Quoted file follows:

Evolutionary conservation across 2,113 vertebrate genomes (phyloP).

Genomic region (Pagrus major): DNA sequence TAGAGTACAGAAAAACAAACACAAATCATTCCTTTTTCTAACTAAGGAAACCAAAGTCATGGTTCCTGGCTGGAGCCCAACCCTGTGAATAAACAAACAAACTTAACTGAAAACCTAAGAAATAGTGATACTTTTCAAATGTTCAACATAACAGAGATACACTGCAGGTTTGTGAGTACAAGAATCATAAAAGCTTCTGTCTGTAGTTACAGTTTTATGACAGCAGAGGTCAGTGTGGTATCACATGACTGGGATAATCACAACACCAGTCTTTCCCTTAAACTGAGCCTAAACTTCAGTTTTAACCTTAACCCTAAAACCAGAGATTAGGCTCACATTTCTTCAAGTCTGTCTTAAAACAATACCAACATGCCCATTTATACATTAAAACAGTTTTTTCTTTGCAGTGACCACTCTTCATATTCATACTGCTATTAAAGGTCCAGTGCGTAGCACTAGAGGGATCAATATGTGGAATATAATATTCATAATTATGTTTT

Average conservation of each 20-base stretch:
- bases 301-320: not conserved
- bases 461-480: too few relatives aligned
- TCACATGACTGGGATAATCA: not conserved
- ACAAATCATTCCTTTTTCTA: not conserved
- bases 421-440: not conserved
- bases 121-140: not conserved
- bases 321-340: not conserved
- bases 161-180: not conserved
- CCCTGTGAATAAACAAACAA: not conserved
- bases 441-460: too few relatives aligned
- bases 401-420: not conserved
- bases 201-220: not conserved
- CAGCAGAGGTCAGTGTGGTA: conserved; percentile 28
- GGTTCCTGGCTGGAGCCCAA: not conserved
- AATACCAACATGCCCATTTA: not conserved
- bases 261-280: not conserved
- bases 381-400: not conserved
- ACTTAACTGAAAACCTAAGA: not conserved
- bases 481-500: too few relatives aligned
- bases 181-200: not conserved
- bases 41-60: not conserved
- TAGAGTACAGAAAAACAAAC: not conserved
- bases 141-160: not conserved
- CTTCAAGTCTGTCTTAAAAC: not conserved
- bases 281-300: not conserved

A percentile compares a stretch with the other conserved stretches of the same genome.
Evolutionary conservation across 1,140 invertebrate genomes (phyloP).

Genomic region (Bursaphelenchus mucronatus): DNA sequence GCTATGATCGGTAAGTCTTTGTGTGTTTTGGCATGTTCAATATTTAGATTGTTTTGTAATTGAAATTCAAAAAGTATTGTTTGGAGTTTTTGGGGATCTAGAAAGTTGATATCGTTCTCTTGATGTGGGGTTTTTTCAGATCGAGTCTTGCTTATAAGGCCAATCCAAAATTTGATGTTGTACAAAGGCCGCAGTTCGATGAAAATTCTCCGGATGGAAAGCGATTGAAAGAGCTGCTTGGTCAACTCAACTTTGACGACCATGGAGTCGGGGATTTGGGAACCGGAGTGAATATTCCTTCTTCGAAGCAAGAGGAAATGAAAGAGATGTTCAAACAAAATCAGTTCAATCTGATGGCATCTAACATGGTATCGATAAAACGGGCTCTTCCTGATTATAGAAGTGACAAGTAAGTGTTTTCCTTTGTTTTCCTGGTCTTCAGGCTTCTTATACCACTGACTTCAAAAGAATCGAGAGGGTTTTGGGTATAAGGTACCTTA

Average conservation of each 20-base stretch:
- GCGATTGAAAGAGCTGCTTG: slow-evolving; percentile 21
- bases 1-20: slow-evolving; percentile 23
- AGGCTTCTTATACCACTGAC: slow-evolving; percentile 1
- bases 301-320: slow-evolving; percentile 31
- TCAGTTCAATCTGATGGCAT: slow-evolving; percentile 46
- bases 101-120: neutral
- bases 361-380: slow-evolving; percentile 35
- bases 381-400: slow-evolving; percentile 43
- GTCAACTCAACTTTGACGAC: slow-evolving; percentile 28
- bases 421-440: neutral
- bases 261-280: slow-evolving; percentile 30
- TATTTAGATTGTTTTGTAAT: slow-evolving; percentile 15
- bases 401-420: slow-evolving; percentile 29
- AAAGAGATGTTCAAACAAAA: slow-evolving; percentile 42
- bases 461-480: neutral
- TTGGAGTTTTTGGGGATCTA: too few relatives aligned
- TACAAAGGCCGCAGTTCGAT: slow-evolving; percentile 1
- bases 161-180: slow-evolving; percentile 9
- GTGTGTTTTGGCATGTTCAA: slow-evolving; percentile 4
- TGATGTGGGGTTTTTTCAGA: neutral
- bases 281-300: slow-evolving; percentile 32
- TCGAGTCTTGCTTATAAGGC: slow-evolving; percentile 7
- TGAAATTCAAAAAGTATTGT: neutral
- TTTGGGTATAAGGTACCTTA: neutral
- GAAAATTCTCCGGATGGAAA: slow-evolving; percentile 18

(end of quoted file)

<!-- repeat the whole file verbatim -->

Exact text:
Evolutionary conservation across 2,113 vertebrate genomes (phyloP).

Genomic region (Pagrus major): DNA sequence TAGAGTACAGAAAAACAAACACAAATCATTCCTTTTTCTAACTAAGGAAACCAAAGTCATGGTTCCTGGCTGGAGCCCAACCCTGTGAATAAACAAACAAACTTAACTGAAAACCTAAGAAATAGTGATACTTTTCAAATGTTCAACATAACAGAGATACACTGCAGGTTTGTGAGTACAAGAATCATAAAAGCTTCTGTCTGTAGTTACAGTTTTATGACAGCAGAGGTCAGTGTGGTATCACATGACTGGGATAATCACAACACCAGTCTTTCCCTTAAACTGAGCCTAAACTTCAGTTTTAACCTTAACCCTAAAACCAGAGATTAGGCTCACATTTCTTCAAGTCTGTCTTAAAACAATACCAACATGCCCATTTATACATTAAAACAGTTTTTTCTTTGCAGTGACCACTCTTCATATTCATACTGCTATTAAAGGTCCAGTGCGTAGCACTAGAGGGATCAATATGTGGAATATAATATTCATAATTATGTTTT

Average conservation of each 20-base stretch:
- bases 301-320: not conserved
- bases 461-480: too few relatives aligned
- TCACATGACTGGGATAATCA: not conserved
- ACAAATCATTCCTTTTTCTA: not conserved
- bases 421-440: not conserved
- bases 121-140: not conserved
- bases 321-340: not conserved
- bases 161-180: not conserved
- CCCTGTGAATAAACAAACAA: not conserved
- bases 441-460: too few relatives aligned
- bases 401-420: not conserved
- bases 201-220: not conserved
- CAGCAGAGGTCAGTGTGGTA: conserved; percentile 28
- GGTTCCTGGCTGGAGCCCAA: not conserved
- AATACCAACATGCCCATTTA: not conserved
- bases 261-280: not conserved
- bases 381-400: not conserved
- ACTTAACTGAAAACCTAAGA: not conserved
- bases 481-500: too few relatives aligned
- bases 181-200: not conserved
- bases 41-60: not conserved
- TAGAGTACAGAAAAACAAAC: not conserved
- bases 141-160: not conserved
- CTTCAAGTCTGTCTTAAAAC: not conserved
- bases 281-300: not conserved

A percentile compares a stretch with the other conserved stretches of the same genome.
Evolutionary conservation across 1,140 invertebrate genomes (phyloP).

Genomic region (Bursaphelenchus mucronatus): DNA sequence GCTATGATCGGTAAGTCTTTGTGTGTTTTGGCATGTTCAATATTTAGATTGTTTTGTAATTGAAATTCAAAAAGTATTGTTTGGAGTTTTTGGGGATCTAGAAAGTTGATATCGTTCTCTTGATGTGGGGTTTTTTCAGATCGAGTCTTGCTTATAAGGCCAATCCAAAATTTGATGTTGTACAAAGGCCGCAGTTCGATGAAAATTCTCCGGATGGAAAGCGATTGAAAGAGCTGCTTGGTCAACTCAACTTTGACGACCATGGAGTCGGGGATTTGGGAACCGGAGTGAATATTCCTTCTTCGAAGCAAGAGGAAATGAAAGAGATGTTCAAACAAAATCAGTTCAATCTGATGGCATCTAACATGGTATCGATAAAACGGGCTCTTCCTGATTATAGAAGTGACAAGTAAGTGTTTTCCTTTGTTTTCCTGGTCTTCAGGCTTCTTATACCACTGACTTCAAAAGAATCGAGAGGGTTTTGGGTATAAGGTACCTTA

Average conservation of each 20-base stretch:
- GCGATTGAAAGAGCTGCTTG: slow-evolving; percentile 21
- bases 1-20: slow-evolving; percentile 23
- AGGCTTCTTATACCACTGAC: slow-evolving; percentile 1
- bases 301-320: slow-evolving; percentile 31
- TCAGTTCAATCTGATGGCAT: slow-evolving; percentile 46
- bases 101-120: neutral
- bases 361-380: slow-evolving; percentile 35
- bases 381-400: slow-evolving; percentile 43
- GTCAACTCAACTTTGACGAC: slow-evolving; percentile 28
- bases 421-440: neutral
- bases 261-280: slow-evolving; percentile 30
- TATTTAGATTGTTTTGTAAT: slow-evolving; percentile 15
- bases 401-420: slow-evolving; percentile 29
- AAAGAGATGTTCAAACAAAA: slow-evolving; percentile 42
- bases 461-480: neutral
- TTGGAGTTTTTGGGGATCTA: too few relatives aligned
- TACAAAGGCCGCAGTTCGAT: slow-evolving; percentile 1
- bases 161-180: slow-evolving; percentile 9
- GTGTGTTTTGGCATGTTCAA: slow-evolving; percentile 4
- TGATGTGGGGTTTTTTCAGA: neutral
- bases 281-300: slow-evolving; percentile 32
- TCGAGTCTTGCTTATAAGGC: slow-evolving; percentile 7
- TGAAATTCAAAAAGTATTGT: neutral
- TTTGGGTATAAGGTACCTTA: neutral
- GAAAATTCTCCGGATGGAAA: slow-evolving; percentile 18